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Broadcast Storms and Fault-finder broadcast-storm sensitivity

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joe_butler
Advisor

Broadcast Storms and Fault-finder broadcast-storm sensitivity

Hi everyone,

I am fairly new to procurves and would like to know more about possible methods of eliminating broadcast storms.


I am currently forcing all user ports onto MDIX-MODE MDIX to stop people looping the switch either on the face or via two wall ports. It sounds silly but this has helped to reduce storms with our users.

I have also experimented with broadcast limits to help reduce the impact of a loop and give me more time to troubleshoot remotely. I have not been overly impressed with the results for two reasons.

1. The broadcast limit seems to 'refresh' meaning that every second or two it will cap it to the specified limit.
2. The loop still seems to cripple the system and instead of broadcast flooding the ports an unusaul ammount of unicast traffic leaks out.

Finally I have the procurve manager set to send me alerts when there are excessive broadcasts. These appear to be incredibally sensitive and get annoyed by printers, faxes, large quantities of DHCP requests etc.

I have experimented with:

fault-finder broadcast-storm sensitivity low

and by removing this line from the code. If someone knows the actuall thresholds for the fault-finder I would be interested to know.






ANYWAY AFTER THAT MARATHON! if your still reading then what im really after is ideas or suggestions from people who have managed to combat looping on procurve networks.

Thanks for reading,
Joe
4 REPLIES
Matt Hobbs
Honored Contributor
Solution

Re: Broadcast Storms and Fault-finder broadcast-storm sensitivity

Hi Joe,

The two most effective features which will help prevent loops which cause your broadcast storms are spanning-tree, and loop-protect.

With these two features enabled, loops should be a thing of the past.



joe_butler
Advisor

Re: Broadcast Storms and Fault-finder broadcast-storm sensitivity

Thanks Matt,

I can't believe I hadn't noticed the loop-protect option. Im racking a 5406 as we speak and id love to include it on there however on my return to the office I will dig out some nasty little auto-crossing netgear switches and do a full test into the protection this can offer!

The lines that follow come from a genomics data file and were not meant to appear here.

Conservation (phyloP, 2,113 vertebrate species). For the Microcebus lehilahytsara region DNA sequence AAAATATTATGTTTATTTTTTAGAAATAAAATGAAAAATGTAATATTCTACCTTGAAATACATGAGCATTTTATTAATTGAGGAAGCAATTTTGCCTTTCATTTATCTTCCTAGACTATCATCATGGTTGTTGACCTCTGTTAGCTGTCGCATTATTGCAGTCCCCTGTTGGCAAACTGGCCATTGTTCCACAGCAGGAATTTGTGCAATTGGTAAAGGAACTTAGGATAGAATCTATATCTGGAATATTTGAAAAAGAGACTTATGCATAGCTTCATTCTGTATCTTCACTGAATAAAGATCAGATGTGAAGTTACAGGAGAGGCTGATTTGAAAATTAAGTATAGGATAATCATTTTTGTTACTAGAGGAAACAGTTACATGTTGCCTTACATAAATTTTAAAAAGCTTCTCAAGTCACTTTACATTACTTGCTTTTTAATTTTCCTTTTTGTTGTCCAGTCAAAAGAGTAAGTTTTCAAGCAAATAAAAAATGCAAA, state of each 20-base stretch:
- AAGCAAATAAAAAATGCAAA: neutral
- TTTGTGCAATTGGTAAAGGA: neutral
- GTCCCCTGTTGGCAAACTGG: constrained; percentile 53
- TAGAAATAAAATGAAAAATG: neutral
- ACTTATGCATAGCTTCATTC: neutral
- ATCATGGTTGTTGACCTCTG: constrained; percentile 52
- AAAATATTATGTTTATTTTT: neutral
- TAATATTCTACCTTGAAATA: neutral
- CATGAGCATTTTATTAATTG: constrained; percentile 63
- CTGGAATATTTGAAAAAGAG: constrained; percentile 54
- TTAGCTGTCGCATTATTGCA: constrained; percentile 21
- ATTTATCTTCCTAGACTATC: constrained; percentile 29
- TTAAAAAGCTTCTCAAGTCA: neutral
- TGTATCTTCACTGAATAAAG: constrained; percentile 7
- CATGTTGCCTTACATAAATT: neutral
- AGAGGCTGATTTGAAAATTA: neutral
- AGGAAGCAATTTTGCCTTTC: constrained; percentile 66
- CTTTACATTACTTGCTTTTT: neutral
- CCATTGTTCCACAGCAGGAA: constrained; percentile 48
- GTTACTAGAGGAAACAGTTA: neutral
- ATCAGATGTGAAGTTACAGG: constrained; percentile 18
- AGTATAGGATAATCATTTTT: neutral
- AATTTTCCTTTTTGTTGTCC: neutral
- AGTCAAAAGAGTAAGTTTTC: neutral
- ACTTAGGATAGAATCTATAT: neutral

Thanks again,

Joe
Matt Hobbs
Honored Contributor

Re: Broadcast Storms and Fault-finder broadcast-storm sensitivity

The best thing about loop-protect is that it uses a standard multicast address which all switches will forward. Spanning-tree on the other hand uses a range (01:80:C2:00:00:00) that is not meant to be forwarded on 802.1D compliant switches.

http://standards.ieee.org/regauth/groupmac/tutorial.html

"IEEE 802.1D MAC Bridge Filtered MAC Group Addresses: 01-80-C2-00-00-00 to 01-80-C2-00-00-0F; MAC frames that have a destination MAC address within this range are not relayed by MAC bridges conforming to IEEE 802.1D."

The problem is that there are many switches out there that do not support spanning-tree, yet still filter these MAC addresses - this prevents a loop from ever being blocked by spanning-tree if such a device is involved in the loop.
joe_butler
Advisor

Re: Broadcast Storms and Fault-finder broadcast-storm sensitivity

Sounds good,

I had absolutely no intention of using spanning tree it invariably causes issues no matter who the vendor.

I'm on an avaya course this week. Since the ethernet phone ports they use are auto crossing with no way to force the port setting to MDI or MDIX Loop-protect looks like the only option to finally remove the remaining oportunities for our users to loop. I am assuming loop-protect drops 1 or both of the offending ports?

As said earlier this will get a full lab on my return from training.

Thanks for you help,

Cheers,
Joe